Had several German divisions not been dispatched East (they were on railway trains in the middle of German missing the key battles of both West and East) the Germans might have won the Battle of the Marne.

    Had the Germans won this battle – Paris would have fallen and France collapsed (1940 in 1914) then the Germans would have turned their united forces on Russia – and destroyed Russia (the ruthless Soviet regime of 1941 was very different to the weak Russian government of 1914).

    Domination of Europe achieved, Imperial Germany would have used these vast resources to destroy Britain – and to attempt to dominate the world (the long term aim of World domination was openly admitted in German academic-political circles – hence their intense interest in North and South America).

  • Andi Lucas

    Teutonophobes should note that ‘the principal of self-determination’ applied to Alsace-Lorraine would probably not have returned it to Franec, at least if the predominantly German Alsace and prdeominantly French Lorraine had been able to vote separately.

  • “What is interesting is that even the Socialists appear to be unnerved by the Russian threat. This might explain why after the war broke out and despite the fact they had been left out of the loop, they were so willing to vote the government the funds to carry on the war.”

    But isn’t that in large measure because there was no government in Europe that Socialist parties worldwide hated and wanted to see overthrown as much as that of the Tsar’s?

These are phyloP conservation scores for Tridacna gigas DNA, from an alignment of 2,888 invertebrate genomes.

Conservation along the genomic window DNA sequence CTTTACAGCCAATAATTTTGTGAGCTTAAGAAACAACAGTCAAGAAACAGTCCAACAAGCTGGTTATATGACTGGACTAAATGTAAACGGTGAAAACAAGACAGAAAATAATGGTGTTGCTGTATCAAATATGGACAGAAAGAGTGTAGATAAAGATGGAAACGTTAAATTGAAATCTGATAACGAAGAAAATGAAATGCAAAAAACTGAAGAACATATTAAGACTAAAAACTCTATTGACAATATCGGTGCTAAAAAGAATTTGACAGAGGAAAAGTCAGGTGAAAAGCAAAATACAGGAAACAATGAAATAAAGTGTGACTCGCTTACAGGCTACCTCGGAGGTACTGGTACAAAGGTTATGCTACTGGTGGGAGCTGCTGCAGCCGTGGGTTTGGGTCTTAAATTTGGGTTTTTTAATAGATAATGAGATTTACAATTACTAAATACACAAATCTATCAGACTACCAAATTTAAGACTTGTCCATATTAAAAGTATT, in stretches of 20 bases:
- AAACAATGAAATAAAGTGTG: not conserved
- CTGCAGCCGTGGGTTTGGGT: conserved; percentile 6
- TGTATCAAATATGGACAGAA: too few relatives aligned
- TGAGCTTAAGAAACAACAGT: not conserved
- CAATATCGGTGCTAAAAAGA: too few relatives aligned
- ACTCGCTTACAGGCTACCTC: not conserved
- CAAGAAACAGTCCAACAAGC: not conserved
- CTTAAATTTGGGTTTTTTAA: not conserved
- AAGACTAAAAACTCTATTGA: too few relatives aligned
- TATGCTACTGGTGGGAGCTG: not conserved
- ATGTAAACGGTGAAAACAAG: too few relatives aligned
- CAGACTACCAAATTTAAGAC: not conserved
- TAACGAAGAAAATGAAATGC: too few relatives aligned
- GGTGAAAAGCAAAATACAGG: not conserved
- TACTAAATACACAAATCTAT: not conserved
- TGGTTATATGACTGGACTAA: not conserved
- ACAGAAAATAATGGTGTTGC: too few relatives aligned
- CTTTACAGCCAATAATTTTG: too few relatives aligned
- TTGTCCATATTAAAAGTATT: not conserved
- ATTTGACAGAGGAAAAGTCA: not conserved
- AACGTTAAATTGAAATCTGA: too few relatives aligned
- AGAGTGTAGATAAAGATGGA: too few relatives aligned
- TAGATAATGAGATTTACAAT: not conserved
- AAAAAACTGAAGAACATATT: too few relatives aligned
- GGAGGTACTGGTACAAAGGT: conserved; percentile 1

Smashed revolutions, pogroms, disastrous wars, Siberia exile- it all made the German regime seem enlightened(comparatively).

  • @Andi Lucas Not sure where you’re getting this from. There was a fairly big separatist part in A-L up to 1907. There was the Zabern Incident and there’s no current separatist movement that I am aware of.

  • Paul, while I agree with most of what you say I must take issue with the idea that the Schlieffen Plan almost worked. By the Marne the German armies on the right flank were falling apart. They had even managed to lose touch with one another. Even on shorter routes. Had they stuck to the original plan things would have been even worse.

  • Leif

    France wanted revenge for its humiliation in 1870-71, the restoration of la gloire, not just the return of some real estate. Germany did not mobilize its armies until very late in the crisis, and did not truly mobilize its people until the war was well under way. A silly headline in an English newspaper does not invalidate the extensive research carried out in numerous foreign archives by serious scholars. Clark’s book is superb, and is supported by much recent scholarship.

    Face it, Russia and Austria-Hungary started the war, and England’s unnecessary involvement made it a global catastrophe. But I well know, England will never stop trying to blame Germany.

  • Mr Ed

    And still the death toll mounts in Ypres, two more dead.